Sunday is traditionally a shorter day at Maverick and after Saturday’s highlights tends to be a sort of a mellow finish to the festival weekend. This year, however, I was glad to get a second chance to see some of the festival artists who stuck around all weekend, such as Lachland Bryan and the other Aussie musicians he shared the stage with as well as UK roots band Porchlight Smoker.

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The festival weekend also included the Jimmie Rodgers Buskers stage again, which was hosted by James Hodder this year and gave up and coming talent (see pic above) a chance to shine.

With so much great live music going on, I nearly forgot to mention the yummy food on offer all weekend – from espresso to full English breakfast, wood oven pizza (including a vegan option) and my favourite, an amazing plantbased plate (see pic below) from Suffolk-based Juan Pablo Food, we were never short of great festival food and drink.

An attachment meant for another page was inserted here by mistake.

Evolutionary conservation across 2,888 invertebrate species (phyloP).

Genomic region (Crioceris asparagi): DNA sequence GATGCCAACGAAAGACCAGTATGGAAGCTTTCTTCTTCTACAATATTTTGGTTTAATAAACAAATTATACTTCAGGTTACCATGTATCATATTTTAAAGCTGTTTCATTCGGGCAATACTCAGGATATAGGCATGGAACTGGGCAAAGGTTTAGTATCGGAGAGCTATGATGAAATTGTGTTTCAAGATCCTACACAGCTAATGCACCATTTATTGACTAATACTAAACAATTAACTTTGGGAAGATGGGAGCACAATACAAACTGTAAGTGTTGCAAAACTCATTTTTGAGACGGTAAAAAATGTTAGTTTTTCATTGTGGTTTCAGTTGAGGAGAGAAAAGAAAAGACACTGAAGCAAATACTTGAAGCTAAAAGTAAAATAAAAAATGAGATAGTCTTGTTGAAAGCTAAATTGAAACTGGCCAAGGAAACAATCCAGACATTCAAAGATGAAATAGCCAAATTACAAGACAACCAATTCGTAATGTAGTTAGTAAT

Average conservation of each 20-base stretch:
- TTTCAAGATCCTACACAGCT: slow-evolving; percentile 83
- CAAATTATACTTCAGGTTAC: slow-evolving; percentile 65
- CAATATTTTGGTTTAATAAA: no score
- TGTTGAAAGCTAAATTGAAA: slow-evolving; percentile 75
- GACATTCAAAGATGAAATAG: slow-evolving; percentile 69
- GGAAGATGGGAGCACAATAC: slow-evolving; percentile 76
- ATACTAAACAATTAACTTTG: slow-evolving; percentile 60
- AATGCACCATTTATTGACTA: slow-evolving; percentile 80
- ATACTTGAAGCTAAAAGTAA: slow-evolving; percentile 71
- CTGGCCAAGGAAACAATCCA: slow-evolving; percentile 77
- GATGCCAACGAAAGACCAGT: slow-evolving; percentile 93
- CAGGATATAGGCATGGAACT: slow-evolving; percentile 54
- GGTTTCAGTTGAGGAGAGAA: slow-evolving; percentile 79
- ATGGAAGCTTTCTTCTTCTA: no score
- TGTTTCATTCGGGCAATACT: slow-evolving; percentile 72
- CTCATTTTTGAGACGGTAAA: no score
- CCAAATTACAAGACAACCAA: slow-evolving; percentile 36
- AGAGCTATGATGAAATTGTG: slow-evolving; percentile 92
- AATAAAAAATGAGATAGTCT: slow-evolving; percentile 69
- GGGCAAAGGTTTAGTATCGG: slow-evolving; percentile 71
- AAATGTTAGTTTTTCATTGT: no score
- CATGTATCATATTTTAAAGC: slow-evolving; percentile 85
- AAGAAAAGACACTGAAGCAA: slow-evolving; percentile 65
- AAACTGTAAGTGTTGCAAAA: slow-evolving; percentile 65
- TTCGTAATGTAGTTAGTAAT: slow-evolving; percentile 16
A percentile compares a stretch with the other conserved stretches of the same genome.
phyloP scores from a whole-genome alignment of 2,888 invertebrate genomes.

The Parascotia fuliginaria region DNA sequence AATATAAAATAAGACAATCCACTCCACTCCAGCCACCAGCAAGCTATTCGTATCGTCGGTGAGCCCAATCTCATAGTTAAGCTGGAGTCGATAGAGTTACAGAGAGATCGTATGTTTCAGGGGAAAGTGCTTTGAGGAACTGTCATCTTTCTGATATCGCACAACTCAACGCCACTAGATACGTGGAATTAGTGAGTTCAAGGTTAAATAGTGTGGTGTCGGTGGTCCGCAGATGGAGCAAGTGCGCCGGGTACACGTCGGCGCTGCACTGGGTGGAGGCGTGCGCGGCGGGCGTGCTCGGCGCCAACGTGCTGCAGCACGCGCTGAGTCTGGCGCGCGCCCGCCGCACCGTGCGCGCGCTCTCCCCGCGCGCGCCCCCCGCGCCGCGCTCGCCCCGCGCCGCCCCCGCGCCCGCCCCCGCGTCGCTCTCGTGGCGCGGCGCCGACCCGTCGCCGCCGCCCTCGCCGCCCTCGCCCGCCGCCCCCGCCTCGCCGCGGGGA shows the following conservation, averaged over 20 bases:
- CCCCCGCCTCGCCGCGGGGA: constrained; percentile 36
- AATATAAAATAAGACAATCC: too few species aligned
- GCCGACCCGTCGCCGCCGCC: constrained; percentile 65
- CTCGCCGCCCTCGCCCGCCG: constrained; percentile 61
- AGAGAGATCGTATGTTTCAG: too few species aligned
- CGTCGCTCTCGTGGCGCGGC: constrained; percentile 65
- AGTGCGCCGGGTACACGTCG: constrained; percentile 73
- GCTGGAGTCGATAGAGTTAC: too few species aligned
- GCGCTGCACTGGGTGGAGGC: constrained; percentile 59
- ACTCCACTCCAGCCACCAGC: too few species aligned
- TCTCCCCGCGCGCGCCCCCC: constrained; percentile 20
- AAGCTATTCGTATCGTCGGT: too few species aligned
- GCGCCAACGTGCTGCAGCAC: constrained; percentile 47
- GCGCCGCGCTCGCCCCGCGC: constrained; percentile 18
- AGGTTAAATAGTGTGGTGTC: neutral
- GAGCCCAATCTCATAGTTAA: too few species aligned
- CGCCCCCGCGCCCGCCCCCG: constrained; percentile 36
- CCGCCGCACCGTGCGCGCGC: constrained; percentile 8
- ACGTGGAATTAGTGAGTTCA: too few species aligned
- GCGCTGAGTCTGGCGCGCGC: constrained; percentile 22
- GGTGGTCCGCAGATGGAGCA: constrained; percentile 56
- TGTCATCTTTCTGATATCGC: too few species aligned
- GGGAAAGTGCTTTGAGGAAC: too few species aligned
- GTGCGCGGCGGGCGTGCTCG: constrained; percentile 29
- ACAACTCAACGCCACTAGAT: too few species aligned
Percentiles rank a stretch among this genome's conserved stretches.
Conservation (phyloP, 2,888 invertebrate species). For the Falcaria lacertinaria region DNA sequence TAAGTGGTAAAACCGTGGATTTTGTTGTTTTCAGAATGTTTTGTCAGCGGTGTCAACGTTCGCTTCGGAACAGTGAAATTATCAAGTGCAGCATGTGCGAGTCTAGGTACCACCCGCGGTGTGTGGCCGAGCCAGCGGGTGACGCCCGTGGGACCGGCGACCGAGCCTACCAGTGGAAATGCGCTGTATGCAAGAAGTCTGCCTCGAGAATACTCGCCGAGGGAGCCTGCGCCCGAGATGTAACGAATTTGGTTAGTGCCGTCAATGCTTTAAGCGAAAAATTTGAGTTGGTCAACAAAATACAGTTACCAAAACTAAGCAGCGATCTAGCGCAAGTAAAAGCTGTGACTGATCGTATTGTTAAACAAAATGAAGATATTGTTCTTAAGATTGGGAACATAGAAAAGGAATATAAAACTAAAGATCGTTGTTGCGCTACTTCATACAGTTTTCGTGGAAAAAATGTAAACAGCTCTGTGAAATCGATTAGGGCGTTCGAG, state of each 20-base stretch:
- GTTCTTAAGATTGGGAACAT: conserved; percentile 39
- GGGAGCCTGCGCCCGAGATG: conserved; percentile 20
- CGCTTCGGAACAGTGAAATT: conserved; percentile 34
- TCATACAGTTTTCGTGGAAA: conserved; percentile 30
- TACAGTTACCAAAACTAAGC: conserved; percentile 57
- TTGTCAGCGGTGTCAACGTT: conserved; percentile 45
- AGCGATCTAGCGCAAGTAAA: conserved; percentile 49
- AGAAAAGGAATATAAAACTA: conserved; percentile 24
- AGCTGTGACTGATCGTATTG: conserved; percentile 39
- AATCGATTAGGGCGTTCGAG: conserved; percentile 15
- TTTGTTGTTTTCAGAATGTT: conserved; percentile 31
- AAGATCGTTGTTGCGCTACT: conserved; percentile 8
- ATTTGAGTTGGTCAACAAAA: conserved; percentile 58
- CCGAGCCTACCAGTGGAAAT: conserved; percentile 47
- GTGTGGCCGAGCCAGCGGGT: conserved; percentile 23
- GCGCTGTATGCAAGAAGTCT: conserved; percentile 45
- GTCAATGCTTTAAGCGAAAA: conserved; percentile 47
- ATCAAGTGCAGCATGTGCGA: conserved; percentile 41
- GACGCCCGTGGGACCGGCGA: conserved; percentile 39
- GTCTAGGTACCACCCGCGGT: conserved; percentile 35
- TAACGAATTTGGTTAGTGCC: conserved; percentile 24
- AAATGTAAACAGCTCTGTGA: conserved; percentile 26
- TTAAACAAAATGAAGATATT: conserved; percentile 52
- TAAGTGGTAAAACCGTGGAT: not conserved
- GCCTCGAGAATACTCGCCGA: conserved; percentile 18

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All in all, the eleventh edition of Maverick Festival was one of the most enjoyable and relaxing ones I remember. The beautiful Suffolk farm setting, the quality music and the friendly crowd it attracts year after year make for a great recipe for enduring success. While other festivals struggle with constantly trying to upscale, Maverick seems to stay reassuringly small, but only in terms of festival size. In every other aspect it punches well above its weight and is bound to continue for many more years to come.